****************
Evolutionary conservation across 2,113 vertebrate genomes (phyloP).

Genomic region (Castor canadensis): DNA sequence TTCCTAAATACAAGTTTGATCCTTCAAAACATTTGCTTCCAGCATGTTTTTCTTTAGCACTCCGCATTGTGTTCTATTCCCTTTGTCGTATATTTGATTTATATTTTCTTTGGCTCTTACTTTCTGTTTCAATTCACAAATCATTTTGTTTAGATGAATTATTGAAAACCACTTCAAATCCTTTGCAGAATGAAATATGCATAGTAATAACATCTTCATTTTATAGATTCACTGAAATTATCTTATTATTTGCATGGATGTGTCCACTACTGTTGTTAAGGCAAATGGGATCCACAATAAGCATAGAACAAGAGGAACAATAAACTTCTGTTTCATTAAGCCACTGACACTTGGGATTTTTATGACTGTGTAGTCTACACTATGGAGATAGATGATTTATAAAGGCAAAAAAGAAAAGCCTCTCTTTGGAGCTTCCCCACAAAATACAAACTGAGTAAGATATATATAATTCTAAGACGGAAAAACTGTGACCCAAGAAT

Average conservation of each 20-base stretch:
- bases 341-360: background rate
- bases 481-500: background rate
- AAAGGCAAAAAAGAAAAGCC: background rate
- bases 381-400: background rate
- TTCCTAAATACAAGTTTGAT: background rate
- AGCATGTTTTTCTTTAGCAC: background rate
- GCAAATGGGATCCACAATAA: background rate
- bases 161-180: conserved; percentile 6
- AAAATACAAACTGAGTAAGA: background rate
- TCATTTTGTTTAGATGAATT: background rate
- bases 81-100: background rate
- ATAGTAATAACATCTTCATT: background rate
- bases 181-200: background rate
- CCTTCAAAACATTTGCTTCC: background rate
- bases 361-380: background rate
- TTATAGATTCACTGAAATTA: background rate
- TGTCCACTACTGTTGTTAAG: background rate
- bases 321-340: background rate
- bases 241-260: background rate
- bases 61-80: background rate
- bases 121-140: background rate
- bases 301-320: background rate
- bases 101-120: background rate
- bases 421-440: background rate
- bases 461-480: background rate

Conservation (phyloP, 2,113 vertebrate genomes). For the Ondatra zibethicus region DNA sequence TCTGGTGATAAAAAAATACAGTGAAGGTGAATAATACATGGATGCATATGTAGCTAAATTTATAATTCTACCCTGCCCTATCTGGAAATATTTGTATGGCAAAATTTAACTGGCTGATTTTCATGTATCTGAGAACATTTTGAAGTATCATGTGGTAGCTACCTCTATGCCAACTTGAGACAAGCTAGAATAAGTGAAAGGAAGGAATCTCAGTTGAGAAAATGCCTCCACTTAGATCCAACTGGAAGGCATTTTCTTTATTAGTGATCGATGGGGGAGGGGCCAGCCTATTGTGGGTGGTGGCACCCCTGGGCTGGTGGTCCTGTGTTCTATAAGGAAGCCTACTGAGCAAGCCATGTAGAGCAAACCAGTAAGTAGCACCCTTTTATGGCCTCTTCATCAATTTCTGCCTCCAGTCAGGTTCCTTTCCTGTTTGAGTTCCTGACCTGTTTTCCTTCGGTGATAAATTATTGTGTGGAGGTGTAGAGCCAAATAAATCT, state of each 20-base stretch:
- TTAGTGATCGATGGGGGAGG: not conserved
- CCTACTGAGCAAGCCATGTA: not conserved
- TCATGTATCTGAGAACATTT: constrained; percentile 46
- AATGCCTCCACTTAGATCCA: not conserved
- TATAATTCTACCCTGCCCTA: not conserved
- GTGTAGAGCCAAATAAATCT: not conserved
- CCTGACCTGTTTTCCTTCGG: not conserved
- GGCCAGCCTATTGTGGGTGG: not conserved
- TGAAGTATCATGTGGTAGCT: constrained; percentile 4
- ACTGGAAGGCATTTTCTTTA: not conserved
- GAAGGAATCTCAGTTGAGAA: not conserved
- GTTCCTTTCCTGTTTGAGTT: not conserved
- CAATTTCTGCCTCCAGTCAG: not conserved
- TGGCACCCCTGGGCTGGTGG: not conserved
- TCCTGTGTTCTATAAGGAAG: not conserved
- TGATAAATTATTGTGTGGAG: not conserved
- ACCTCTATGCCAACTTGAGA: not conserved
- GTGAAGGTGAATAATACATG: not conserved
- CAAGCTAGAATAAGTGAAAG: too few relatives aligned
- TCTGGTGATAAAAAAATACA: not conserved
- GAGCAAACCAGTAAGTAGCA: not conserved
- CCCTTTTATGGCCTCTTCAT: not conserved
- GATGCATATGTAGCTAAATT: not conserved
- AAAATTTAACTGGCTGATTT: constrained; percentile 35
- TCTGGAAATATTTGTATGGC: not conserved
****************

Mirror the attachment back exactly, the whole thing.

Evolutionary conservation across 2,113 vertebrate genomes (phyloP).

Genomic region (Castor canadensis): DNA sequence TTCCTAAATACAAGTTTGATCCTTCAAAACATTTGCTTCCAGCATGTTTTTCTTTAGCACTCCGCATTGTGTTCTATTCCCTTTGTCGTATATTTGATTTATATTTTCTTTGGCTCTTACTTTCTGTTTCAATTCACAAATCATTTTGTTTAGATGAATTATTGAAAACCACTTCAAATCCTTTGCAGAATGAAATATGCATAGTAATAACATCTTCATTTTATAGATTCACTGAAATTATCTTATTATTTGCATGGATGTGTCCACTACTGTTGTTAAGGCAAATGGGATCCACAATAAGCATAGAACAAGAGGAACAATAAACTTCTGTTTCATTAAGCCACTGACACTTGGGATTTTTATGACTGTGTAGTCTACACTATGGAGATAGATGATTTATAAAGGCAAAAAAGAAAAGCCTCTCTTTGGAGCTTCCCCACAAAATACAAACTGAGTAAGATATATATAATTCTAAGACGGAAAAACTGTGACCCAAGAAT

Average conservation of each 20-base stretch:
- bases 341-360: background rate
- bases 481-500: background rate
- AAAGGCAAAAAAGAAAAGCC: background rate
- bases 381-400: background rate
- TTCCTAAATACAAGTTTGAT: background rate
- AGCATGTTTTTCTTTAGCAC: background rate
- GCAAATGGGATCCACAATAA: background rate
- bases 161-180: conserved; percentile 6
- AAAATACAAACTGAGTAAGA: background rate
- TCATTTTGTTTAGATGAATT: background rate
- bases 81-100: background rate
- ATAGTAATAACATCTTCATT: background rate
- bases 181-200: background rate
- CCTTCAAAACATTTGCTTCC: background rate
- bases 361-380: background rate
- TTATAGATTCACTGAAATTA: background rate
- TGTCCACTACTGTTGTTAAG: background rate
- bases 321-340: background rate
- bases 241-260: background rate
- bases 61-80: background rate
- bases 121-140: background rate
- bases 301-320: background rate
- bases 101-120: background rate
- bases 421-440: background rate
- bases 461-480: background rate

Conservation (phyloP, 2,113 vertebrate genomes). For the Ondatra zibethicus region DNA sequence TCTGGTGATAAAAAAATACAGTGAAGGTGAATAATACATGGATGCATATGTAGCTAAATTTATAATTCTACCCTGCCCTATCTGGAAATATTTGTATGGCAAAATTTAACTGGCTGATTTTCATGTATCTGAGAACATTTTGAAGTATCATGTGGTAGCTACCTCTATGCCAACTTGAGACAAGCTAGAATAAGTGAAAGGAAGGAATCTCAGTTGAGAAAATGCCTCCACTTAGATCCAACTGGAAGGCATTTTCTTTATTAGTGATCGATGGGGGAGGGGCCAGCCTATTGTGGGTGGTGGCACCCCTGGGCTGGTGGTCCTGTGTTCTATAAGGAAGCCTACTGAGCAAGCCATGTAGAGCAAACCAGTAAGTAGCACCCTTTTATGGCCTCTTCATCAATTTCTGCCTCCAGTCAGGTTCCTTTCCTGTTTGAGTTCCTGACCTGTTTTCCTTCGGTGATAAATTATTGTGTGGAGGTGTAGAGCCAAATAAATCT, state of each 20-base stretch:
- TTAGTGATCGATGGGGGAGG: not conserved
- CCTACTGAGCAAGCCATGTA: not conserved
- TCATGTATCTGAGAACATTT: constrained; percentile 46
- AATGCCTCCACTTAGATCCA: not conserved
- TATAATTCTACCCTGCCCTA: not conserved
- GTGTAGAGCCAAATAAATCT: not conserved
- CCTGACCTGTTTTCCTTCGG: not conserved
- GGCCAGCCTATTGTGGGTGG: not conserved
- TGAAGTATCATGTGGTAGCT: constrained; percentile 4
- ACTGGAAGGCATTTTCTTTA: not conserved
- GAAGGAATCTCAGTTGAGAA: not conserved
- GTTCCTTTCCTGTTTGAGTT: not conserved
- CAATTTCTGCCTCCAGTCAG: not conserved
- TGGCACCCCTGGGCTGGTGG: not conserved
- TCCTGTGTTCTATAAGGAAG: not conserved
- TGATAAATTATTGTGTGGAG: not conserved
- ACCTCTATGCCAACTTGAGA: not conserved
- GTGAAGGTGAATAATACATG: not conserved
- CAAGCTAGAATAAGTGAAAG: too few relatives aligned
- TCTGGTGATAAAAAAATACA: not conserved
- GAGCAAACCAGTAAGTAGCA: not conserved
- CCCTTTTATGGCCTCTTCAT: not conserved
- GATGCATATGTAGCTAAATT: not conserved
- AAAATTTAACTGGCTGATTT: constrained; percentile 35
- TCTGGAAATATTTGTATGGC: not conserved